NOTE: The Bucs’ kicking unit was not evaluated because it consists of just two individuals – kicker Matt Bryant and punter Josh Bidwell. Because of the ability these two demonstrated last year, Tampa Bay’s kicking game would rank in the top 5 if it were included in these rankings.


This story is intended to be read by Pewter Insider subscribers only. Sharing of the PI content with non-subscribers of this service can result in cancellation of your subscription to the service and/or further actions by the publishers.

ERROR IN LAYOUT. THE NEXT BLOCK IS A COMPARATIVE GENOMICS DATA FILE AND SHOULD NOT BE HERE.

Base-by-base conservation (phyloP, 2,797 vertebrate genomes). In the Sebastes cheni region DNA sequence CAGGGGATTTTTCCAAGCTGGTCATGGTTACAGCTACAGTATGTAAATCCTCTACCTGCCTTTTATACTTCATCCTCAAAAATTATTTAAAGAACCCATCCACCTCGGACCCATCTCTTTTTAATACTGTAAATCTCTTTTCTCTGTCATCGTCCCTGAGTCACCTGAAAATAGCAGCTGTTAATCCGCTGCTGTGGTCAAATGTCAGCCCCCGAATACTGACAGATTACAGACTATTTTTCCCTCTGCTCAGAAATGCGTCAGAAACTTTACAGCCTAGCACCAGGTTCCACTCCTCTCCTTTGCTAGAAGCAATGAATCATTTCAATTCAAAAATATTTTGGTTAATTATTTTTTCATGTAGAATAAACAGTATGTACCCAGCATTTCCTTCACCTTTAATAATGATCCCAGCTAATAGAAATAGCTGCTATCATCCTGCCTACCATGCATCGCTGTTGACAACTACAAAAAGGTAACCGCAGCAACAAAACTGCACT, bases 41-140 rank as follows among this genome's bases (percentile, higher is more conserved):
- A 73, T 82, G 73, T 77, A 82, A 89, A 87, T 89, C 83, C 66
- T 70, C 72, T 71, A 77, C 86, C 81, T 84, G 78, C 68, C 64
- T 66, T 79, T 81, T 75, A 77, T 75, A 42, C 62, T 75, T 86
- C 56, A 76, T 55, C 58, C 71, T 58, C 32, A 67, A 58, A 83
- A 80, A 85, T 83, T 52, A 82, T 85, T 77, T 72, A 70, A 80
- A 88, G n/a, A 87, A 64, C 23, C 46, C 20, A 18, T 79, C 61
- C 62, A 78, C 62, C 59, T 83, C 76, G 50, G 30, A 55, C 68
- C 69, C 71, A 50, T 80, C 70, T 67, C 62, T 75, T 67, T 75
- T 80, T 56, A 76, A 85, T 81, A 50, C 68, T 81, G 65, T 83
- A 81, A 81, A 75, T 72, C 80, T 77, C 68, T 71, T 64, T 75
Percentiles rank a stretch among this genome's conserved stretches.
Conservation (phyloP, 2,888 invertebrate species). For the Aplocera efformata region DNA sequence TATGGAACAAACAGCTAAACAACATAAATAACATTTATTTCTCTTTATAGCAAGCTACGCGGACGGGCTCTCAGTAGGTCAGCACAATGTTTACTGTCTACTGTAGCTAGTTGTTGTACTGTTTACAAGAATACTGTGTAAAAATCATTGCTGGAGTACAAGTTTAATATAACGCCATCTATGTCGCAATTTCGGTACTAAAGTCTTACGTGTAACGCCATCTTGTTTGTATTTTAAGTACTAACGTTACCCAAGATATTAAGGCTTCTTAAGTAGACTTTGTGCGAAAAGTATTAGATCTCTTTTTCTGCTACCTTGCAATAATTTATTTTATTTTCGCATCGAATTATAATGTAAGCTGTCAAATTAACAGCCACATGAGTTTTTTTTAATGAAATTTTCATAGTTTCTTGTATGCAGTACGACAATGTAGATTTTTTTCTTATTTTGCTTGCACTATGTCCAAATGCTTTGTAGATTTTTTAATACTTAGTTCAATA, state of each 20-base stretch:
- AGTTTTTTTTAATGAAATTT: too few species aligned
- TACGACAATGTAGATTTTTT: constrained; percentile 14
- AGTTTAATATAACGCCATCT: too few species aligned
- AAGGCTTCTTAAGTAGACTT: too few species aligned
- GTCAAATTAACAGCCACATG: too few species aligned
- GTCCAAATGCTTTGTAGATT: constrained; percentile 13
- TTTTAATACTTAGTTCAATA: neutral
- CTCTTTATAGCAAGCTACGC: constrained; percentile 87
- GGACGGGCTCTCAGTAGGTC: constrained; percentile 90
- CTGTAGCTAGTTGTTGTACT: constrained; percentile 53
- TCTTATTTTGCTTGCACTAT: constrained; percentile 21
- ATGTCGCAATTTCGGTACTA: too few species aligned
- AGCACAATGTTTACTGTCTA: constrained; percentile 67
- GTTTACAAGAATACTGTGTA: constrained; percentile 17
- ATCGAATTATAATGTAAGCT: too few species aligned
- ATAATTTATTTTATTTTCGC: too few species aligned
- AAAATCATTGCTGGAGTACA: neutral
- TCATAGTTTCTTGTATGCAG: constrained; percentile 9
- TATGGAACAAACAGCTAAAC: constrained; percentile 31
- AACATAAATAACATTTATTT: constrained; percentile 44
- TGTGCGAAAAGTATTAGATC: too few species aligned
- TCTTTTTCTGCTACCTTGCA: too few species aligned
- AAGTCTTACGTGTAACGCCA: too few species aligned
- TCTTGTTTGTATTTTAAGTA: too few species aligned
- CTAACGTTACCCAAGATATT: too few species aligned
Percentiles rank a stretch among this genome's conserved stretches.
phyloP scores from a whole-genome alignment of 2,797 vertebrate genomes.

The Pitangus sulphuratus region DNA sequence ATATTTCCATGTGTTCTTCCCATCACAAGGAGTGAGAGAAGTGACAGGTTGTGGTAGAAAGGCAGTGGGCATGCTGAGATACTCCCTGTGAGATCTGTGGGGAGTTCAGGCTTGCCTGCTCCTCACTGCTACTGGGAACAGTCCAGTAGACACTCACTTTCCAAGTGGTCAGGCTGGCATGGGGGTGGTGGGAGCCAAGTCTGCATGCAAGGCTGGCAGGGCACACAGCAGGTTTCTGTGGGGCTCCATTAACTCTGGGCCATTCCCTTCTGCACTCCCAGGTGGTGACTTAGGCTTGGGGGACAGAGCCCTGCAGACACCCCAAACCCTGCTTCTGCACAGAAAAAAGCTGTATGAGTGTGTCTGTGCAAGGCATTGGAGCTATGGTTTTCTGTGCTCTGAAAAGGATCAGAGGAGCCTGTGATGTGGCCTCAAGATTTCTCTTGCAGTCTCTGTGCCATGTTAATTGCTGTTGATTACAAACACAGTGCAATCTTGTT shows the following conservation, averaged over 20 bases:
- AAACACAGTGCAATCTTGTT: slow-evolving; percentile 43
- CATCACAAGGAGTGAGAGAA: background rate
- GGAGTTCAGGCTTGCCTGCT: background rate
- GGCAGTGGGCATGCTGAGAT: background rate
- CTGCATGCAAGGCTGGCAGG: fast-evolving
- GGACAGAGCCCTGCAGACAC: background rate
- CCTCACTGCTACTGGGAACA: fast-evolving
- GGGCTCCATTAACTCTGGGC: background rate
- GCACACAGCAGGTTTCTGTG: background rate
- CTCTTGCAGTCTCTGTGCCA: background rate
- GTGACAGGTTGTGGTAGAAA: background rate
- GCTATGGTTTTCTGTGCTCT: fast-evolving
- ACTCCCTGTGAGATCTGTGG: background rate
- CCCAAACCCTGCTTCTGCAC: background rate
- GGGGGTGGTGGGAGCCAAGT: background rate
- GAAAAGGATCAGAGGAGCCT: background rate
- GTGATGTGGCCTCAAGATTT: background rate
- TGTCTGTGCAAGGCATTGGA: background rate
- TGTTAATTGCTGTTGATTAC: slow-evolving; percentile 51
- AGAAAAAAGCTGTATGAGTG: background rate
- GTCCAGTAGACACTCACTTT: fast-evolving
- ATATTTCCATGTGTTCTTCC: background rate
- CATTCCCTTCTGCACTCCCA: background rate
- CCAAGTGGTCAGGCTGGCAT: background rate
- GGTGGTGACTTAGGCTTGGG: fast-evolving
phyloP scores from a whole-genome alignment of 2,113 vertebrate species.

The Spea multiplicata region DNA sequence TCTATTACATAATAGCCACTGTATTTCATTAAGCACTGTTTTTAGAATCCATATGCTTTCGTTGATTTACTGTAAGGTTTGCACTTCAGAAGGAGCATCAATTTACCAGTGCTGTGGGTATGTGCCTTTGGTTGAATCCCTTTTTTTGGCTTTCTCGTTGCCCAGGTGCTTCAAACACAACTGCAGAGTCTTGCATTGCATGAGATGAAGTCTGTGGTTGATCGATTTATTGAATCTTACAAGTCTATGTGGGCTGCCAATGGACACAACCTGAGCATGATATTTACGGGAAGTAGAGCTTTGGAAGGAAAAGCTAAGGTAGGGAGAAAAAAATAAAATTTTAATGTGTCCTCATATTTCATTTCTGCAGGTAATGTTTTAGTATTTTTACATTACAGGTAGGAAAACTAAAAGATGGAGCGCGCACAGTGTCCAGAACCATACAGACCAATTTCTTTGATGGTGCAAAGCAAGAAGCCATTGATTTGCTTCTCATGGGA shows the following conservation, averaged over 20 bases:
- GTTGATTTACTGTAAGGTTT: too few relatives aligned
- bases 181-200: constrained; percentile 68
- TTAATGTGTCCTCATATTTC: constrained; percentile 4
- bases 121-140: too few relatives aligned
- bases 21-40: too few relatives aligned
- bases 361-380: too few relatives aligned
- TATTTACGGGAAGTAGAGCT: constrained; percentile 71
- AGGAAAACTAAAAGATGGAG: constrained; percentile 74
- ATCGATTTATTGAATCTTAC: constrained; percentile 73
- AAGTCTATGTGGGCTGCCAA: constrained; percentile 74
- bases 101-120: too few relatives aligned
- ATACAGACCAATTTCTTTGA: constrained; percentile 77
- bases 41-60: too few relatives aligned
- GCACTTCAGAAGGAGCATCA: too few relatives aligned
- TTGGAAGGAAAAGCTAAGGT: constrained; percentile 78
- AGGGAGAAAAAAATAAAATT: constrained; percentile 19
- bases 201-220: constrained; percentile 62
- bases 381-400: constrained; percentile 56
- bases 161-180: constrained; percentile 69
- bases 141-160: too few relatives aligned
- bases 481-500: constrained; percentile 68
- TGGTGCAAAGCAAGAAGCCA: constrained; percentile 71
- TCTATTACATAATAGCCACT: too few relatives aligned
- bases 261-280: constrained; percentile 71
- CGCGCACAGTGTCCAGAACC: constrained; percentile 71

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Scott Reynolds is in his 25th year of covering the Tampa Bay Buccaneers as the vice president, publisher and senior Bucs beat writer for PewterReport.com. Author of the popular SR's Fab 5 column on Fridays, Reynolds oversees web development and forges marketing partnerships for PewterReport.com in addition to his editorial duties. A graduate of Kansas State University in 1995, Reynolds spent six years giving back to the community as the defensive line coach for his sons' Pop Warner team, the South Pasco Predators. Reynolds can be reached at: sr@pewterreport.com